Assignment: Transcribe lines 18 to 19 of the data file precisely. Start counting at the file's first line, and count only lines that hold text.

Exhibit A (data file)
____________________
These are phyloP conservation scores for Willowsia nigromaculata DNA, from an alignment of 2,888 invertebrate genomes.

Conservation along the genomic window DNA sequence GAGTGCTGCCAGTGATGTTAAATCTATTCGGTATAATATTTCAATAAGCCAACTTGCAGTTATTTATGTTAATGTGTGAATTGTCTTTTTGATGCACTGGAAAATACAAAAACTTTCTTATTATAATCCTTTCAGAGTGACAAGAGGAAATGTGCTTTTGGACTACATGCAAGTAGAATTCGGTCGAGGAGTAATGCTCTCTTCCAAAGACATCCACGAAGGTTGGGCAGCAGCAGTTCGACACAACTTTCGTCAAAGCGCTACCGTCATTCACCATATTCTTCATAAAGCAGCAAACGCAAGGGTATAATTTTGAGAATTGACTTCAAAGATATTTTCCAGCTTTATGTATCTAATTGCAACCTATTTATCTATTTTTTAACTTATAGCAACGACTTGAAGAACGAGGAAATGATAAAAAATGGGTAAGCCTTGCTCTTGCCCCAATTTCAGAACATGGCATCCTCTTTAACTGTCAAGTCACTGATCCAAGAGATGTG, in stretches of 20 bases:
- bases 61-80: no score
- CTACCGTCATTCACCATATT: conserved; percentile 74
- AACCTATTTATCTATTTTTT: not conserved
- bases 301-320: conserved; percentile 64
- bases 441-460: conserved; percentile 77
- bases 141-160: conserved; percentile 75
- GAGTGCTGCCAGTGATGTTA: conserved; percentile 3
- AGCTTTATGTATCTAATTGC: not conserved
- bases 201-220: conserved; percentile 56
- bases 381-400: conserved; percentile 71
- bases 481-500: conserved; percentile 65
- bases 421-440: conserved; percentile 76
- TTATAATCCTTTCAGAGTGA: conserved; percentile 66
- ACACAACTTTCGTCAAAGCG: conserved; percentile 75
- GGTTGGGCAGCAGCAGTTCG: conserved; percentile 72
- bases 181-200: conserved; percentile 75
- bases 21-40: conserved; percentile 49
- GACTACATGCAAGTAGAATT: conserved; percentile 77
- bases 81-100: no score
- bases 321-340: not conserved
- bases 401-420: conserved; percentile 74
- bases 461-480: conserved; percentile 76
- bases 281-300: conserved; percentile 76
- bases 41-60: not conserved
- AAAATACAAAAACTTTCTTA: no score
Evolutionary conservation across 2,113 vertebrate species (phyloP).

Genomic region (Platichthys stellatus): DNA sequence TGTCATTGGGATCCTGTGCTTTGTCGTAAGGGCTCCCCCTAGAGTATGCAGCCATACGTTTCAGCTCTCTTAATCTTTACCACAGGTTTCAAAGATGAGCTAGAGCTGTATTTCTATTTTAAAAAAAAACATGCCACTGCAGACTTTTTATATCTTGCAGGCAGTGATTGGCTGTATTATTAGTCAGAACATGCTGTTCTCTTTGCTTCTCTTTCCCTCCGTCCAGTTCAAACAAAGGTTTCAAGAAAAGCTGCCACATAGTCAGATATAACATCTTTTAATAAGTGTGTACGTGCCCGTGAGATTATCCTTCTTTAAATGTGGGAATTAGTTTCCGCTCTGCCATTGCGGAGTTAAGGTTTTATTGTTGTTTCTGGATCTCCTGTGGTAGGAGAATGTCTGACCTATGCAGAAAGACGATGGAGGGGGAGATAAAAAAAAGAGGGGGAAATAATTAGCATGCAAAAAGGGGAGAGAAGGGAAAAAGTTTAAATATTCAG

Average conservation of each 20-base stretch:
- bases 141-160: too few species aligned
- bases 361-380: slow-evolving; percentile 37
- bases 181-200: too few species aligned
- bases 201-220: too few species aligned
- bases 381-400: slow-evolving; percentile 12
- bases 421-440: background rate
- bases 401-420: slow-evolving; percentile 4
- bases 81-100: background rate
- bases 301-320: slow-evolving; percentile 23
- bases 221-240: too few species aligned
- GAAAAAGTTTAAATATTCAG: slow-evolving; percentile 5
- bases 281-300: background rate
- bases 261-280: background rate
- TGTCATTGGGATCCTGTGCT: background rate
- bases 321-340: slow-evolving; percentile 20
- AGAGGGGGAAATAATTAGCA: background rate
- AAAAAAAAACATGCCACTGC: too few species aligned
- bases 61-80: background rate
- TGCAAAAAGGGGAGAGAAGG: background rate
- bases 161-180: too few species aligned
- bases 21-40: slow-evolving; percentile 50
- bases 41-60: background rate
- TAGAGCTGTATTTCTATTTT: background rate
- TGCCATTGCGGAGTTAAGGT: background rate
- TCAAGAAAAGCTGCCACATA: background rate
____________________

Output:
- bases 181-200: conserved; percentile 75
- bases 21-40: conserved; percentile 49